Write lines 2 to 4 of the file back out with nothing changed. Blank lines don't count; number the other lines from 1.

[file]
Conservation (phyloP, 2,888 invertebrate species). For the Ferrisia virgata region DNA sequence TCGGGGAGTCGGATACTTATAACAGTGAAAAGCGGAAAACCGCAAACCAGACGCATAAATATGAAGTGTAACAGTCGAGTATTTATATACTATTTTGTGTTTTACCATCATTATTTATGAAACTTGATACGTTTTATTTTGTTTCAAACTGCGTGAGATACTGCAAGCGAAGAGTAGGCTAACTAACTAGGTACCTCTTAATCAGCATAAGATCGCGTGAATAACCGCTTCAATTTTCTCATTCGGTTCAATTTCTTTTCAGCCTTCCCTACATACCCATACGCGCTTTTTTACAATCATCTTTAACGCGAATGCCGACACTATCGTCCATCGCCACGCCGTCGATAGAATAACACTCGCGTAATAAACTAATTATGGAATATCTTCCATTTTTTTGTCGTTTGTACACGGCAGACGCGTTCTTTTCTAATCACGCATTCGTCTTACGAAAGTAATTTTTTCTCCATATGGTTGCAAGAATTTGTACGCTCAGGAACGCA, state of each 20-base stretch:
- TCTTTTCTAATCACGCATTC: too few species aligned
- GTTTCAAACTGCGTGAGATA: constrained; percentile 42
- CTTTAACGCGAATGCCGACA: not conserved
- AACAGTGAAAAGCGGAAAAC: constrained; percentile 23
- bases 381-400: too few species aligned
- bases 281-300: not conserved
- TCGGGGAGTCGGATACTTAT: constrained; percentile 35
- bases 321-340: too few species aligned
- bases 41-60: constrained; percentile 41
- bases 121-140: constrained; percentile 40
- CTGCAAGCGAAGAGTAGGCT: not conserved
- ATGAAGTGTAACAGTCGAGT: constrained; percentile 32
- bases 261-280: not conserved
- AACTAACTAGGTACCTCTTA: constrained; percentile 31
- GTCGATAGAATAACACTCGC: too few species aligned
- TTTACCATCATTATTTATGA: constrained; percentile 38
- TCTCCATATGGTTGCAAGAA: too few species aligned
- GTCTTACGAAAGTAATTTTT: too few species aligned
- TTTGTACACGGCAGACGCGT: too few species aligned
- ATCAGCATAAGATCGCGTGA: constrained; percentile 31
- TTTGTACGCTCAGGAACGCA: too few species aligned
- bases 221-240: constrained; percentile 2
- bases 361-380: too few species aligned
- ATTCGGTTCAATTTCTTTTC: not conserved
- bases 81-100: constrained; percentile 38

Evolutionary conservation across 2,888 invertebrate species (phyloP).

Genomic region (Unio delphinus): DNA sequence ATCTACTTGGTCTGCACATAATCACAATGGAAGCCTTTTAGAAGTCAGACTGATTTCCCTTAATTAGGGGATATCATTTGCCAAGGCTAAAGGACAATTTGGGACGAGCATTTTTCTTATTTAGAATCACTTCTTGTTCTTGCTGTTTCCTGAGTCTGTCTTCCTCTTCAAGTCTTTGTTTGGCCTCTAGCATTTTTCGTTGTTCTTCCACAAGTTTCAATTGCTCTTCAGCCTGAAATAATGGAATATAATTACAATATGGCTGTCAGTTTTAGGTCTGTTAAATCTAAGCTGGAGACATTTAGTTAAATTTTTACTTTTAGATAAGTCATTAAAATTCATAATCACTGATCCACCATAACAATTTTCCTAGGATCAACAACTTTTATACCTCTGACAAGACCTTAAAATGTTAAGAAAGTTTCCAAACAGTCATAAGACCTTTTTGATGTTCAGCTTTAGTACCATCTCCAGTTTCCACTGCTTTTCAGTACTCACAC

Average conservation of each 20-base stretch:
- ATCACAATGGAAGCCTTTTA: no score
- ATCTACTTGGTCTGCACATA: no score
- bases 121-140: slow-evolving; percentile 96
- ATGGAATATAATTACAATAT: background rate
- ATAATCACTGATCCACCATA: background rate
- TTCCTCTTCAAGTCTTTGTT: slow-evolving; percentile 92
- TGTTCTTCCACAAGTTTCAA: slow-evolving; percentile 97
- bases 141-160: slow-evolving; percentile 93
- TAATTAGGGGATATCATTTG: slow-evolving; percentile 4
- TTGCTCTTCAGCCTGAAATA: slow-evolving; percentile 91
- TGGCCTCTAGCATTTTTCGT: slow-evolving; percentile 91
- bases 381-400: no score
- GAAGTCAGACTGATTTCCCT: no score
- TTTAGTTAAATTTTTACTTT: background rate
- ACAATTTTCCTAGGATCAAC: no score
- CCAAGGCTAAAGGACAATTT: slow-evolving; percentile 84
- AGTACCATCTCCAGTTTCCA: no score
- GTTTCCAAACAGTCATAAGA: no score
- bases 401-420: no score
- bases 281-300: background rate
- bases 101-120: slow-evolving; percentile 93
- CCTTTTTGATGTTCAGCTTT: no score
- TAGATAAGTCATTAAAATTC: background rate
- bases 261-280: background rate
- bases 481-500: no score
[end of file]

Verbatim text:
- TCTTTTCTAATCACGCATTC: too few species aligned
- GTTTCAAACTGCGTGAGATA: constrained; percentile 42
- CTTTAACGCGAATGCCGACA: not conserved